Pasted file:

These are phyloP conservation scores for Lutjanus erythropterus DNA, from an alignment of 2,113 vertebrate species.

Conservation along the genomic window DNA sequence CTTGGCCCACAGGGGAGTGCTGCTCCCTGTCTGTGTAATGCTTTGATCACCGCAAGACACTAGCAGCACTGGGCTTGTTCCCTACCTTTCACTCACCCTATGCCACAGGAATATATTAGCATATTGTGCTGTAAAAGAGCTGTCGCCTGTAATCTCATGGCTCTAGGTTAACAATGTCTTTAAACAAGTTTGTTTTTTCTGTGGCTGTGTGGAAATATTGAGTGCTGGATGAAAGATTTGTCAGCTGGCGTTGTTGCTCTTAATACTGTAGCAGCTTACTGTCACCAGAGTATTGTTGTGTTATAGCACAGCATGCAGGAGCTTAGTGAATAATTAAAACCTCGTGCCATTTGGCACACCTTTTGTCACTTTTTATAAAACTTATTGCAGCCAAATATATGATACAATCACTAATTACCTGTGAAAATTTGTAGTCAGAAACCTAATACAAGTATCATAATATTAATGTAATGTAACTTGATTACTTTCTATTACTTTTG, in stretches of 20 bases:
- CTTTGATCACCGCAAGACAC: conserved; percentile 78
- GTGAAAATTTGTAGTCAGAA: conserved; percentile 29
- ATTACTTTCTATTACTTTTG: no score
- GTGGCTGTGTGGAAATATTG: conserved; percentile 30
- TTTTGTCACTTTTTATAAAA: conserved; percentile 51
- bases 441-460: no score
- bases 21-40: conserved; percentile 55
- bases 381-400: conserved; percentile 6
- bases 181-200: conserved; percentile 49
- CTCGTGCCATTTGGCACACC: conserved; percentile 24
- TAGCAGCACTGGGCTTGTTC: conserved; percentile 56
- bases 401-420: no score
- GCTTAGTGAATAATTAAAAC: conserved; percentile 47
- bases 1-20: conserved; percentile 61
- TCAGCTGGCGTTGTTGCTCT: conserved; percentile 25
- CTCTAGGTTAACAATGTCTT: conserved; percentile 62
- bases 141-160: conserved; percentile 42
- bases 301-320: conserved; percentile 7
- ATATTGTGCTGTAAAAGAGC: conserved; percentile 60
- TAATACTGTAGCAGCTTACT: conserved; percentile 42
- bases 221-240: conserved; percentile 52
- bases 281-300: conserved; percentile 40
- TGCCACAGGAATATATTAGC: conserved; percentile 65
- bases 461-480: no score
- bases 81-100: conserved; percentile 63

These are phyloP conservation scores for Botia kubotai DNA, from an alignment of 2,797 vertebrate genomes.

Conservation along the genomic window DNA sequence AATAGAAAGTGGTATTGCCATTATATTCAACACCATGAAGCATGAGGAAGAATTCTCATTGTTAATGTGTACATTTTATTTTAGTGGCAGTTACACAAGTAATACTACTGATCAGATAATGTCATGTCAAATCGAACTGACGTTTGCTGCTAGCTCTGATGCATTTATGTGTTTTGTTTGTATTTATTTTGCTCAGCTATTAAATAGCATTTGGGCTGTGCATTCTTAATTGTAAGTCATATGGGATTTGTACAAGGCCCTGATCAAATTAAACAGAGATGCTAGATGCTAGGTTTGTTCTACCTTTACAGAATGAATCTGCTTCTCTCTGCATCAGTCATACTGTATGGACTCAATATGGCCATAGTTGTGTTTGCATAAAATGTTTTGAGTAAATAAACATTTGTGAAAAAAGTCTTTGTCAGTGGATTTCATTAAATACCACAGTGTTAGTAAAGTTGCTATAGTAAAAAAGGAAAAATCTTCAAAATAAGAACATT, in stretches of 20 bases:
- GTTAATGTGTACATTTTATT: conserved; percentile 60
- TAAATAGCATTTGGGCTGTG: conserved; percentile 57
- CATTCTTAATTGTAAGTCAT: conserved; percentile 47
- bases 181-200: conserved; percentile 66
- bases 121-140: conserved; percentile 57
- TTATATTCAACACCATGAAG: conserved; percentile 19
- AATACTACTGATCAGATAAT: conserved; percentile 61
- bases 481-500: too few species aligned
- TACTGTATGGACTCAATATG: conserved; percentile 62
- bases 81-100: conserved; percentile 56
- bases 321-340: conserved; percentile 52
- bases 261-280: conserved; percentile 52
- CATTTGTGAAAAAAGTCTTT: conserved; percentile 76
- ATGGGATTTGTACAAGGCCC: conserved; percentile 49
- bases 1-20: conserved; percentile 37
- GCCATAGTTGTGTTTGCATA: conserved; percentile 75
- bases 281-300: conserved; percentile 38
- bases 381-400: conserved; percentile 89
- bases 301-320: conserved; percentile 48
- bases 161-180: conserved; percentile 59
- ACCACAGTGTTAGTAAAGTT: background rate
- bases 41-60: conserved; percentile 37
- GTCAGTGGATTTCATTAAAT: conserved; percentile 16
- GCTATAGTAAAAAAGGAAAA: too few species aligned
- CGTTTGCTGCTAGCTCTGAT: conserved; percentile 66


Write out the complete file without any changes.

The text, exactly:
These are phyloP conservation scores for Lutjanus erythropterus DNA, from an alignment of 2,113 vertebrate species.

Conservation along the genomic window DNA sequence CTTGGCCCACAGGGGAGTGCTGCTCCCTGTCTGTGTAATGCTTTGATCACCGCAAGACACTAGCAGCACTGGGCTTGTTCCCTACCTTTCACTCACCCTATGCCACAGGAATATATTAGCATATTGTGCTGTAAAAGAGCTGTCGCCTGTAATCTCATGGCTCTAGGTTAACAATGTCTTTAAACAAGTTTGTTTTTTCTGTGGCTGTGTGGAAATATTGAGTGCTGGATGAAAGATTTGTCAGCTGGCGTTGTTGCTCTTAATACTGTAGCAGCTTACTGTCACCAGAGTATTGTTGTGTTATAGCACAGCATGCAGGAGCTTAGTGAATAATTAAAACCTCGTGCCATTTGGCACACCTTTTGTCACTTTTTATAAAACTTATTGCAGCCAAATATATGATACAATCACTAATTACCTGTGAAAATTTGTAGTCAGAAACCTAATACAAGTATCATAATATTAATGTAATGTAACTTGATTACTTTCTATTACTTTTG, in stretches of 20 bases:
- CTTTGATCACCGCAAGACAC: conserved; percentile 78
- GTGAAAATTTGTAGTCAGAA: conserved; percentile 29
- ATTACTTTCTATTACTTTTG: no score
- GTGGCTGTGTGGAAATATTG: conserved; percentile 30
- TTTTGTCACTTTTTATAAAA: conserved; percentile 51
- bases 441-460: no score
- bases 21-40: conserved; percentile 55
- bases 381-400: conserved; percentile 6
- bases 181-200: conserved; percentile 49
- CTCGTGCCATTTGGCACACC: conserved; percentile 24
- TAGCAGCACTGGGCTTGTTC: conserved; percentile 56
- bases 401-420: no score
- GCTTAGTGAATAATTAAAAC: conserved; percentile 47
- bases 1-20: conserved; percentile 61
- TCAGCTGGCGTTGTTGCTCT: conserved; percentile 25
- CTCTAGGTTAACAATGTCTT: conserved; percentile 62
- bases 141-160: conserved; percentile 42
- bases 301-320: conserved; percentile 7
- ATATTGTGCTGTAAAAGAGC: conserved; percentile 60
- TAATACTGTAGCAGCTTACT: conserved; percentile 42
- bases 221-240: conserved; percentile 52
- bases 281-300: conserved; percentile 40
- TGCCACAGGAATATATTAGC: conserved; percentile 65
- bases 461-480: no score
- bases 81-100: conserved; percentile 63

These are phyloP conservation scores for Botia kubotai DNA, from an alignment of 2,797 vertebrate genomes.

Conservation along the genomic window DNA sequence AATAGAAAGTGGTATTGCCATTATATTCAACACCATGAAGCATGAGGAAGAATTCTCATTGTTAATGTGTACATTTTATTTTAGTGGCAGTTACACAAGTAATACTACTGATCAGATAATGTCATGTCAAATCGAACTGACGTTTGCTGCTAGCTCTGATGCATTTATGTGTTTTGTTTGTATTTATTTTGCTCAGCTATTAAATAGCATTTGGGCTGTGCATTCTTAATTGTAAGTCATATGGGATTTGTACAAGGCCCTGATCAAATTAAACAGAGATGCTAGATGCTAGGTTTGTTCTACCTTTACAGAATGAATCTGCTTCTCTCTGCATCAGTCATACTGTATGGACTCAATATGGCCATAGTTGTGTTTGCATAAAATGTTTTGAGTAAATAAACATTTGTGAAAAAAGTCTTTGTCAGTGGATTTCATTAAATACCACAGTGTTAGTAAAGTTGCTATAGTAAAAAAGGAAAAATCTTCAAAATAAGAACATT, in stretches of 20 bases:
- GTTAATGTGTACATTTTATT: conserved; percentile 60
- TAAATAGCATTTGGGCTGTG: conserved; percentile 57
- CATTCTTAATTGTAAGTCAT: conserved; percentile 47
- bases 181-200: conserved; percentile 66
- bases 121-140: conserved; percentile 57
- TTATATTCAACACCATGAAG: conserved; percentile 19
- AATACTACTGATCAGATAAT: conserved; percentile 61
- bases 481-500: too few species aligned
- TACTGTATGGACTCAATATG: conserved; percentile 62
- bases 81-100: conserved; percentile 56
- bases 321-340: conserved; percentile 52
- bases 261-280: conserved; percentile 52
- CATTTGTGAAAAAAGTCTTT: conserved; percentile 76
- ATGGGATTTGTACAAGGCCC: conserved; percentile 49
- bases 1-20: conserved; percentile 37
- GCCATAGTTGTGTTTGCATA: conserved; percentile 75
- bases 281-300: conserved; percentile 38
- bases 381-400: conserved; percentile 89
- bases 301-320: conserved; percentile 48
- bases 161-180: conserved; percentile 59
- ACCACAGTGTTAGTAAAGTT: background rate
- bases 41-60: conserved; percentile 37
- GTCAGTGGATTTCATTAAAT: conserved; percentile 16
- GCTATAGTAAAAAAGGAAAA: too few species aligned
- CGTTTGCTGCTAGCTCTGAT: conserved; percentile 66